I shook my head. “We need to stay long enough for me to get a look inside the lab. We’re close right now and it would be a wasted opportunity even if it turns out to be something we can’t handle.”
Haley frowned. “I get it. I know you want to know what’s in there. I want to know too, but if we get out now, you might be able to move the bots into position and look inside tomorrow. You’ve already got bots that are close.”
Vaughn nodded. “That’s a pretty good idea.”
I thought about it. I didn’t want to argue, but, “It is, but I don’t think we’ll get to find out tomorrow. I’m betting that after tonight they’ll move anything can somewhere else and I have no idea where. They’re a billion dollar company. They can hide things all over.”
“It’s more like 600 billion,” Vaughn checked both ways, “but you’re right about the hiding. We’ve got factories and warehouses all over the world and an island in the Caribbean, but I’m not sure if that’s owned by family members, the business, or the family foundation. They might all own a piece.”
Tara pulled out the sticks hanging from her belt. “We don’t have time to talk. If they behave like the True I know, they won’t wait. They’ll defend themselves aggressively. If you can get your bots into the room now, do it so we know their plans. Also do it because it’s your last chance. I don’t have as much data as I want, but if I had to bet, I’d bet that Higher Ground is closed tomorrow, maybe permanently, so that they can bring the Nine in to clean it up.”
We all looked at each other. That made too much sense.
I considered the bots that I had on site. If this were my final shot at getting information, I had a few bugs that I could still plant. Plus, I might want to self-destruct them all before we left.
I connected to the mobile bugs and sent them toward the steel door that two True stood guarding. It stood next to a larger door on tracks that rolled up toward the ceiling. I hadn’t given it much thought because I’d assumed that it was for loading and unloading trucks.
I aimed the mobile bots upward toward the top of the larger door, using my implant to view the feed from their cameras. I didn’t know if I would have been able to control multiple bots with my mind before getting the implant. I doubted it, but I didn’t have any easy way to test.
It didn’t take long to find a way around the door. The bots saw nothing at the top. The door was flush with the opening to the next room. Having a few bugs up there made little difference, but by the time they got to the bottom, I found it possible to watch the True soldiers guard the human sized door a few feet down the wall while directing the bots in how to get through under the door.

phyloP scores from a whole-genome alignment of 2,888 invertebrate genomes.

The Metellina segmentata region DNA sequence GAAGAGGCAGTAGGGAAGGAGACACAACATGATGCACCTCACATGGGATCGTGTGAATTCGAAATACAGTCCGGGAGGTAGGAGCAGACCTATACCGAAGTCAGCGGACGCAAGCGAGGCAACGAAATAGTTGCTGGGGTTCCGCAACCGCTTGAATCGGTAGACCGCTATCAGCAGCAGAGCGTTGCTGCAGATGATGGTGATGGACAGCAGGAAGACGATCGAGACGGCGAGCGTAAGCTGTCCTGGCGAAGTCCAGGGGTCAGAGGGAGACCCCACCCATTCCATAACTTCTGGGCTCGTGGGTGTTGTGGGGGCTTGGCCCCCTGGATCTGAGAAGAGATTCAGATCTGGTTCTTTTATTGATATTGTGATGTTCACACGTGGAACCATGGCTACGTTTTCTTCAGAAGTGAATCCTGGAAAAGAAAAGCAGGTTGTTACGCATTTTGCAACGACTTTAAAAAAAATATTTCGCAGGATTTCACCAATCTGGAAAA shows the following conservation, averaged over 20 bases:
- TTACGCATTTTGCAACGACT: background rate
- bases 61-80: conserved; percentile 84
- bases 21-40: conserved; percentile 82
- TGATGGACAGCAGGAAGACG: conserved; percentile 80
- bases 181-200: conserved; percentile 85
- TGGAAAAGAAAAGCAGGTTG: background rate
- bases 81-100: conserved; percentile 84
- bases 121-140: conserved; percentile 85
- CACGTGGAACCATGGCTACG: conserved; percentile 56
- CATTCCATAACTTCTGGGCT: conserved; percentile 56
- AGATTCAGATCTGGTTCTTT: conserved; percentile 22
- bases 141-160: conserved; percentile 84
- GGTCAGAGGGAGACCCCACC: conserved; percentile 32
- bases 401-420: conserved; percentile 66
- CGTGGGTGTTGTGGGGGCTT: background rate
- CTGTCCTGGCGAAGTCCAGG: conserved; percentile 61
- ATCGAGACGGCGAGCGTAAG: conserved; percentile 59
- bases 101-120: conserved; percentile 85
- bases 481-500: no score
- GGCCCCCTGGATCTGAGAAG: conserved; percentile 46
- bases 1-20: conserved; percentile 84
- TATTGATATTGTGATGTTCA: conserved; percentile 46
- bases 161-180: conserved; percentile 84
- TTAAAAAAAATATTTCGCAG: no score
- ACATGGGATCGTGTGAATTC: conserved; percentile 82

It wasn’t perfectly flush with the floor. The space leftover was easily enough for the bots to slip through.
In the moment they were under, everything changed. The bots were no longer in a large warehouse room that been converted into a lab. The room that they were now in was smaller and felt smaller than that because of everything that they’d attempted to fit inside.
Originally, the room must have been a garage for two pickup trucks or minivans. It might even have worked for a semi with a small trailer with a little room to load the trailer inside. Now it held the birthing chambers next to the door, but they weren’t empty. A greenish blue fluid and grown human bodies filled them. I counted a dozen of them.
Next to the birthing chambers were sleeping bags and mattresses. There were too many to count with confidence, but in the short look I had, I guessed it might be twenty, maybe twenty-four or two batches worth.
To the left of the bedding were machines. The implant recognized all of them as Abominator equipment manufacturing devices, each one thousands of years old and predating human civilization.
They weren’t interesting to look at. Gray boxes about half the size of a car, each of them with small screens and controls on one end and an opening on the other that was closed on some and open, holding pieces of Abominator armor, weapons, or equipment on the rest.
Victor stood next to the machines in the jeans and sweatshirt he’d worn to work, staring at the bedding and smiling. Dr. Griffin stood next to the birthing machine, glancing away from it and toward the bedding as well.
Her expression was hard to read, but as she looked her lips curled in what I took as an expression of disgust—that disappeared almost as soon as it appeared.
People lay together in the bedding, many of them huddled together, all of them naked, some of them lying on top of the sleeping bags, some of them under. They were male and female, all of them at least six feet tall, some of them closer to seven, all of them muscular.
I knew all of them or at least the people who’d supplied the original DNA. A few looked like Emmy, but much larger, making them twins or nearly identical brothers of Tara. It got worse. Some of the clones had Stephanie’s dark hair and thinner face.
The last group of True were the biggest surprise. Even though her clones were larger than she was and some of them male, I recognized Cassie’s blond hair, square face and cleft chin.